Alternate weathers: how the films of Nuri Bilge Ceylan think about nature and technology

2017-01-30T22:36:12Z (GMT) by Masukor, Sarinah Hope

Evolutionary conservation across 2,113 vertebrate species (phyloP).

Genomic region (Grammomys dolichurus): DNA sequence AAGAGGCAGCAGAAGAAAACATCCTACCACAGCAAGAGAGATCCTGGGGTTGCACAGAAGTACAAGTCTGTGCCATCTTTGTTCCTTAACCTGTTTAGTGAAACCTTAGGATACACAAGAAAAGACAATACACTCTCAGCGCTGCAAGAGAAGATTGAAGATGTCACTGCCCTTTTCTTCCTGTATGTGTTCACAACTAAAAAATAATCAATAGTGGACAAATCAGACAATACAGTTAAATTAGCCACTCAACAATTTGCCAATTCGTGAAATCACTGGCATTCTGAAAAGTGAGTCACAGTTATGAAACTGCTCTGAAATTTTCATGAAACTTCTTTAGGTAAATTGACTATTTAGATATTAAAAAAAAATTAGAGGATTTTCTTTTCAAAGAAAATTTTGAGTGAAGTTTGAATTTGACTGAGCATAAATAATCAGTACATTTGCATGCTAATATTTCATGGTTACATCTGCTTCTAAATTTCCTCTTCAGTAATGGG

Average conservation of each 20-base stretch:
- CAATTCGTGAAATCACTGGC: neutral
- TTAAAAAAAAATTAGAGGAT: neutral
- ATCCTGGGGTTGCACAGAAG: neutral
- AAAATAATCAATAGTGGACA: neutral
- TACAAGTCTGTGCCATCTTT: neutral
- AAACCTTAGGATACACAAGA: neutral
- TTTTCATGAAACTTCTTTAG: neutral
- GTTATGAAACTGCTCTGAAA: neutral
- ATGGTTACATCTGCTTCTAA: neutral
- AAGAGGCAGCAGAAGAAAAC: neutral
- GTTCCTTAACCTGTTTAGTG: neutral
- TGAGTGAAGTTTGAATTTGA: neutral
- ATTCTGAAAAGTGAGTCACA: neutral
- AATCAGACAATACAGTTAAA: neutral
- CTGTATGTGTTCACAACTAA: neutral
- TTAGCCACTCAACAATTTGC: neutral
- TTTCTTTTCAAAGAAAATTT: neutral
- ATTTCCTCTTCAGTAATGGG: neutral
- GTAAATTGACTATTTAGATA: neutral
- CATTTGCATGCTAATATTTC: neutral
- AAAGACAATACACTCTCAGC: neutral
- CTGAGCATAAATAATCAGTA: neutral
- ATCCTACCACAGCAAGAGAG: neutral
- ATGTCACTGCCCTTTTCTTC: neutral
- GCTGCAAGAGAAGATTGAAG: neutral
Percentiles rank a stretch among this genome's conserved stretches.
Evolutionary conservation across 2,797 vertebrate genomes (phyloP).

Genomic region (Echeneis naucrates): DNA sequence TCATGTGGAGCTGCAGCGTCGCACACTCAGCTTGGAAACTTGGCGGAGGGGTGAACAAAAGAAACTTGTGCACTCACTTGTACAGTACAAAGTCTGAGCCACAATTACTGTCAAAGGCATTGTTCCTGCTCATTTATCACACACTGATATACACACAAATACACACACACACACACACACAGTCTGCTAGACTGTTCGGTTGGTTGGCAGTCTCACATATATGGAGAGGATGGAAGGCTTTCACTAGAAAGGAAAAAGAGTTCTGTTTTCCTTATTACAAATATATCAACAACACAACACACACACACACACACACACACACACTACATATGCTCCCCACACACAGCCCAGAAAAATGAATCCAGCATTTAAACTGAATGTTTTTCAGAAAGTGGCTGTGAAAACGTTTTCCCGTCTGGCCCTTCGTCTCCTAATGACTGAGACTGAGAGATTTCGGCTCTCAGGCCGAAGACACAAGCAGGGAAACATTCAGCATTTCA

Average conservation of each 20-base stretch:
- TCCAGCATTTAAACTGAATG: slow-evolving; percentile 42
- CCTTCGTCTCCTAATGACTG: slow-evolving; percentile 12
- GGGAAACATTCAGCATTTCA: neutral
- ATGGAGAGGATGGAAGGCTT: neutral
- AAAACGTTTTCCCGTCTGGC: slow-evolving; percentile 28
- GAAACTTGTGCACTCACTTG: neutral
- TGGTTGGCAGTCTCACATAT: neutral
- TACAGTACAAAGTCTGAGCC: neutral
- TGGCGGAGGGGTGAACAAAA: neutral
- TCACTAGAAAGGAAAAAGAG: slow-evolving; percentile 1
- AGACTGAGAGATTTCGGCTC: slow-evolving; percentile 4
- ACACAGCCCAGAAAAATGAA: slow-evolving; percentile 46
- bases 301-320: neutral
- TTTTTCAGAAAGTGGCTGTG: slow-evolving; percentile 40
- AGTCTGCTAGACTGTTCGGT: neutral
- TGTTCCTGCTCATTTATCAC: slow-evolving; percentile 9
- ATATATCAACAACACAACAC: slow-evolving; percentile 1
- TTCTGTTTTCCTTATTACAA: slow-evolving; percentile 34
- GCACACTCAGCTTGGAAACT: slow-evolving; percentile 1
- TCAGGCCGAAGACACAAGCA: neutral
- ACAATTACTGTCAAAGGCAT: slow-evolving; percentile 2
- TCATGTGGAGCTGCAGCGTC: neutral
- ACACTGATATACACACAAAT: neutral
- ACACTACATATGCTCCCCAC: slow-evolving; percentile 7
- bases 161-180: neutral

A central figure in contemporary Turkish cinema, Nuri Bilge Ceylan is a director who uses cinema to develop, consider and communicate ideas about the world he films. Although language has long been the dominant vehicle for thought in Western scholarship, this thesis will argue that the image is an equally effective tool for the development and communication of thought, using the presentation of nature and technology in Ceylan’s work as an example. Through a method of visual study devised from the theory of Nicole Brenez, Andrew Benjamin and Alain Bergala and the film work of Harun Farocki, this thesis examines the ways nature and technology diverge, intersect and merge in Ceylan’s films, to argue that, in his view, technology and nature are rhythms of experience. Despite the concentration on a single director, this work is not an auteur study and does not seek to establish a map of the director’s style. It does, however, pay particular attention to the aesthetic dimension of his work. Concentrating on medium, materiality, rhythm, and the presence of space, light and colour, I demonstrate how Ceylan uses these elements to think about nature and technology. This approach is without precedent in existing accounts of his ouevre. From the ecological anxiety of Clouds of May to the sublime synthesis of natural world and digital colour in Once Upon a Time in Anatolia, Ceylan presents a range of perspectives on the experience of technology and nature. The thesis contributes to two key areas of film studies: the growing body of work on Ceylan and Turkish cinema and the argument for cinema as a method of complex and philosophical thought. The idea that images can be both immanently critical and critical tools has precedents in books like Yvette Bíró’s Turbulence and Flow, which takes up Ilya Prigogine and Isabelle Stengers’ arguments for science and philosophy as “‘open systems’ that endlessly dialogue with the cultural environment, effecting change and in turn being marked by the exchange” and in Nicole Brenez’s comparative analyses, where one film speaks back to another, challenging, supporting and completing it. My work contributes to this area and offers a further example of the image as critical tool. It also challenges traditional notions of photographic ontology and seeks to contribute to a non-oppositional ontology of digital cinema, arguing that the ‘truth’ of an image does not lie in its indexicality. This places the work in a growing field of study that is moving away from critical theory, cultural studies, psychoanalysis and semiotics, choosing instead to revive early film theory and ask questions of cinema’s ontology via the cinema itself. Two dominant positions emerge from the analyses. The first is of nature and technology as quotidian experiences. The second is of them as overwhelming and in excess of the space made available for them in the lives of the characters. Both constitute rhythms that are absorbed by the films and influence their pace and rhythmic design.